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The Hype Behind Among Us, The Covid-19 Pandemic’s Most Streamed Game

The game is simple enough in it's design , in both, look and feel. It went for a simple, cartoonist look, which appealed to people in lockdown

The social guessing game, Among Us, went from virtual obscurity, to global phenomenon in 2020. The game garnered such hype, during covid-19 pandemic fear enduced global lockdown, that it became the year’s most streamed game. How did a little game become so popular? 

Developed by US-based mobile games outfit, Innersloth, the social guessing game, Among Us tooke the world by storm in 2020. Though being much older than it’s hype – it was released in 2018 – the game became the darling of 2020, it’s gameplay format somehow providing social interaction for a global population adhering to social distancing protocols. 

The Game

The game is simple enough in it’s design , in both, look and feel. It went for a simple, cartoonist look, which appealed to people in lockdown. So much so that it blew past more graphics intensive titles, PUBG, or Fortnite. Gameplay is far simpler as well, with the title’s format being similar to a whodunnit game like Mafia. 

The game splits players into two groups, “Crewmates” and “Imposters”. Crew members are tasked with doing gamified maintenance tasks on “vital equipment” across various space themed maps, while identifying Imposters, and staying alive. Imposters -, on the other hand – have to run around sabotaging maintainance work, killing crew members, and not getting caught. 

A simple enough set up that gets complicated by the fact that one cannot communicate in game, and must call an Emergency Meeting, which only Crew can call. Crew members call emergency meetings to report matters, and discuss who they suspect of being the Imposter. 

Crew members win by completing all assigned tasks, or booting out all Imposters. The other side wins by killing all crew, or doing irreparable damage to to vital equipment. Players who are killed, or booted out continue to play on, but in limited capacity.

Players who find themselves murdered, or voted out of play keep playing on in their respective roles as ghosts. Crew ghosts still continue to aid living crew member from the great beyond, by doing repairs. Dead imposters can still go around doing damage, and killing Crewmates. The only limitation is that they cannot communicate with ‘living’ players, or participate in – or call – emergency meetings. Meaning they have no way of alerting them to who the imposter is.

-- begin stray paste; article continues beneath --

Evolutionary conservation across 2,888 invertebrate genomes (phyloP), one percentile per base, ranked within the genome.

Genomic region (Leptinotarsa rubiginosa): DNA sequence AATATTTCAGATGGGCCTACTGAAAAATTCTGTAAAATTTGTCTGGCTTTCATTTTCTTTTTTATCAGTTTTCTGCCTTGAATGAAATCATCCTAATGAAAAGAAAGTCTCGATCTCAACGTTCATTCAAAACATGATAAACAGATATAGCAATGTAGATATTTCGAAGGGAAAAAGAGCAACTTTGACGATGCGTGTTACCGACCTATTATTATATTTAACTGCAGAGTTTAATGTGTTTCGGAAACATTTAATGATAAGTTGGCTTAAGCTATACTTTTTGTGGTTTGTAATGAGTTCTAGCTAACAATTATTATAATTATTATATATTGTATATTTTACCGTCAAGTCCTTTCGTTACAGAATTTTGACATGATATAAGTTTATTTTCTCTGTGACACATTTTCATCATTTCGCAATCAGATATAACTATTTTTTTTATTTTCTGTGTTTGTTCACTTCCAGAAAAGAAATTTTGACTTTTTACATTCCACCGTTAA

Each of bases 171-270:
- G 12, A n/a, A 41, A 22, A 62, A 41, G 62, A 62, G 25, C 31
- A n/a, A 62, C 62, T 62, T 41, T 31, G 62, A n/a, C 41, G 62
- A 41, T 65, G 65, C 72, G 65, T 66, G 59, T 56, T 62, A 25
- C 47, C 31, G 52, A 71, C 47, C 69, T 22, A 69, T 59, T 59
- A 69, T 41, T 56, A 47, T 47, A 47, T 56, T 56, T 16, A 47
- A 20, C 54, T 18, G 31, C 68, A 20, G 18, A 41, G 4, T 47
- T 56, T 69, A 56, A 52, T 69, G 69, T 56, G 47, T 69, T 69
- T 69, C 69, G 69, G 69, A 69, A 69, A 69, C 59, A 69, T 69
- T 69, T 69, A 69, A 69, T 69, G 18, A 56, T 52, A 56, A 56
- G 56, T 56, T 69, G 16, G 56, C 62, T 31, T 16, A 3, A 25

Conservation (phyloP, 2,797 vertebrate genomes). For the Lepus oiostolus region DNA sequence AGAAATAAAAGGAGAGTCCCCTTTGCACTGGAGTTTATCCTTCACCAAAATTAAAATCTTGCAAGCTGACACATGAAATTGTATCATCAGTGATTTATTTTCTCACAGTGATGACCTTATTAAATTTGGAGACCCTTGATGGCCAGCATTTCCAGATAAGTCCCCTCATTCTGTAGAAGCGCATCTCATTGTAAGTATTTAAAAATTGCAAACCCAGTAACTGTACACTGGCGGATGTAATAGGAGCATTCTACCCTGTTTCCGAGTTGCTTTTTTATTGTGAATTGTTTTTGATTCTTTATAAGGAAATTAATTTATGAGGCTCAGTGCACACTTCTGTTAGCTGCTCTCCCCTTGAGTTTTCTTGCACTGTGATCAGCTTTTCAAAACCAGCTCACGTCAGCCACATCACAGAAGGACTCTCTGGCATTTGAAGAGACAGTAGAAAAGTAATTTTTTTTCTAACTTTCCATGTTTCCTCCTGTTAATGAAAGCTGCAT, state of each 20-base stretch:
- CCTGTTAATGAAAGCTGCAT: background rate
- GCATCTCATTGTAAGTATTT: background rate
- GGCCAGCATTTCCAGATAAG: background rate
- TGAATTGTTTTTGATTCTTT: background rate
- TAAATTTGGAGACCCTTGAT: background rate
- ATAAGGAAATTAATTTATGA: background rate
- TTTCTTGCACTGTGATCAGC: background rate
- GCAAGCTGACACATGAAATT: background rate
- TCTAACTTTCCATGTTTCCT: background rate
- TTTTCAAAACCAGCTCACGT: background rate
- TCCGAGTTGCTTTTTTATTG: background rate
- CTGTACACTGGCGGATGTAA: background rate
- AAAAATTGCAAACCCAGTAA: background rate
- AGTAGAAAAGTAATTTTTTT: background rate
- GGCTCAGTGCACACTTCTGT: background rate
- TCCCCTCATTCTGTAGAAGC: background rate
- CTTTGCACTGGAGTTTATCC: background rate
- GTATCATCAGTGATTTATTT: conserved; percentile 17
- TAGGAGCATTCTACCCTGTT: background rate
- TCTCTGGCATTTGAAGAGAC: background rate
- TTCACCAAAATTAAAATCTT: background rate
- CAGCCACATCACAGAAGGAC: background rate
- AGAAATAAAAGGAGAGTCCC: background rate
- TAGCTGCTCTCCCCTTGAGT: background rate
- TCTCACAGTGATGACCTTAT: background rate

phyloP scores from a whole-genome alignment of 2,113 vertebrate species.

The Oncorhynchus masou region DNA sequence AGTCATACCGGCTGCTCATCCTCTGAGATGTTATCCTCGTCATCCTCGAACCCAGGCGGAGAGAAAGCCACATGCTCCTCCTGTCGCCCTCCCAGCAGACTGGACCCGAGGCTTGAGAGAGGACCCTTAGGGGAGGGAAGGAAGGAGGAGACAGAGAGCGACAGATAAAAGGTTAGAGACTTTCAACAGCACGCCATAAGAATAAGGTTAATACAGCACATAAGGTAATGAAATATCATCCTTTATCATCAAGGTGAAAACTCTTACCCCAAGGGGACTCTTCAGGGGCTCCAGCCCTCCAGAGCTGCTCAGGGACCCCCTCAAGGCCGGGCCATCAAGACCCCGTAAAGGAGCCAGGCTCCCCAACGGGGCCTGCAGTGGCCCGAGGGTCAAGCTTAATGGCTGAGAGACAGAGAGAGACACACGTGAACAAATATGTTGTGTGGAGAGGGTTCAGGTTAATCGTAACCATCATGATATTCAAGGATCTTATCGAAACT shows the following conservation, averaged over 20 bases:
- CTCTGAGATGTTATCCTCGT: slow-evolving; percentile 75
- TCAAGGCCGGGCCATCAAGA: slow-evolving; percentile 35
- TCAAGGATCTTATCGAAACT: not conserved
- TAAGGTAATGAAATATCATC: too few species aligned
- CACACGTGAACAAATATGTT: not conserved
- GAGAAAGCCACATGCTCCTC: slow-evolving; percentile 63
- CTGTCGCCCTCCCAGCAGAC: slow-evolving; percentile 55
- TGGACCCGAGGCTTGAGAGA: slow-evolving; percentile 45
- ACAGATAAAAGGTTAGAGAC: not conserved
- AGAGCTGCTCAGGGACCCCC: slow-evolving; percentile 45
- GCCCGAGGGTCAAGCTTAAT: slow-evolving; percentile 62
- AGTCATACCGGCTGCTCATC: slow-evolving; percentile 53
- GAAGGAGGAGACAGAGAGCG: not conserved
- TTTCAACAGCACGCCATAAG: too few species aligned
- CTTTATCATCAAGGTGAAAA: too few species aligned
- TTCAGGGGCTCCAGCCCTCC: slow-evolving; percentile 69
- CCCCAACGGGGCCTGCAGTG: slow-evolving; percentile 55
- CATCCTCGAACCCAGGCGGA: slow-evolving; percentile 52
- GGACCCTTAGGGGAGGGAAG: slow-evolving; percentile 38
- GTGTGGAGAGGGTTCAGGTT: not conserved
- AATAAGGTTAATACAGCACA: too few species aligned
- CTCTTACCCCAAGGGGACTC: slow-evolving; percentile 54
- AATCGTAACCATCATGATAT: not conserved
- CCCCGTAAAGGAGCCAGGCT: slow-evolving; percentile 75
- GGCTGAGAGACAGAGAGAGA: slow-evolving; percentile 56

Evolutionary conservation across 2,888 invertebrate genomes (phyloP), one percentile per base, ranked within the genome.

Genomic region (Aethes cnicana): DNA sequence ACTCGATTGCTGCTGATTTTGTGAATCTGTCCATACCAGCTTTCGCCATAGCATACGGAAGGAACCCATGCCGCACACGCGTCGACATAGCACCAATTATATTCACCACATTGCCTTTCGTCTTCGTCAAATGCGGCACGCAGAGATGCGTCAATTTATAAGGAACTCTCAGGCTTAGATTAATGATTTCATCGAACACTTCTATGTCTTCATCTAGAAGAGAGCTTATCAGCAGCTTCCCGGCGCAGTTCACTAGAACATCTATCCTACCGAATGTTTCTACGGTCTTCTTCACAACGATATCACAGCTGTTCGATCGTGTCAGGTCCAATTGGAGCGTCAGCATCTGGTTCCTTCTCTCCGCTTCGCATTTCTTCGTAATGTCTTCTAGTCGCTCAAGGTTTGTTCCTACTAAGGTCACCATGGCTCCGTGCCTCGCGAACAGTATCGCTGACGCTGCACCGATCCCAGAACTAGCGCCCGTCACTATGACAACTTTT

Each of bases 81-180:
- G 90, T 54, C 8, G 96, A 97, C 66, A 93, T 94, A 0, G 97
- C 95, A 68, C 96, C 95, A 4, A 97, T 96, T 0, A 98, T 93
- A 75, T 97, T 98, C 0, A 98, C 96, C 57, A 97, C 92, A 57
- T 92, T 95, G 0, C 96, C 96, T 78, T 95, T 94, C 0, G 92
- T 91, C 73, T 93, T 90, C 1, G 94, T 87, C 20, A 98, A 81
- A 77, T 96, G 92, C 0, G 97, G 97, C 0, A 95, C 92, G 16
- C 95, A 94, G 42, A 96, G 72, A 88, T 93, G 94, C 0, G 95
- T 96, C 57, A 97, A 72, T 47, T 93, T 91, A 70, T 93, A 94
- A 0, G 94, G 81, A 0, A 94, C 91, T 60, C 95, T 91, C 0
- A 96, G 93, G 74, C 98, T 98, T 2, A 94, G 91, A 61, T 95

The Hype 

Innersloth released AmongbUs in 2018, – as previously mentioned – but the game went passed-up for more popular, and “explosive” titles. It wasn’t until the chance occurance of  global Covid-19 pandemic lockdown regulations that the, previously unknown title took the spotlight. What appealed most to masses, about the game – perhaps – is that it may have offered a simulation of a relaxed social environment, where there are simple tasks to be done, and much time for chitchat. 

Among Us went from social guessing-game to social nework-like phenomenon on the back of social distancing induced isolation. All it took was for Twitch influencer, Sodapoppin’ streaming the game to his fans last July, for a game who’s parent company almost pulled the plug on – were it not for an outcry from a few devoted fans – to become the most popular game of 2020. 

By the end of last year, the game had become so popular that YouTube influencers, TikTok Influencers, Hollywood celebrities, as well as Politicians were streaming live footage of in-game action to viewers, who guessed along with them as to who the Imposter was. The game had taken on a life of it’s own, with millions of memes, parodical videos, and merchandise proliferating the internet. 

The hype hasnt abated much in 2021, with the game having set a new paradigm for social interaction. Allowing people to connect with strangers, as with – now heavily restricted – social gatherings, from the comfortable setting of one’s own home. 

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Ash Bonga

I'm a marginally adequate digital assets trader and writer specializing in blockchain and the crypto sphere. Occasional contributer for Bizznerd.com
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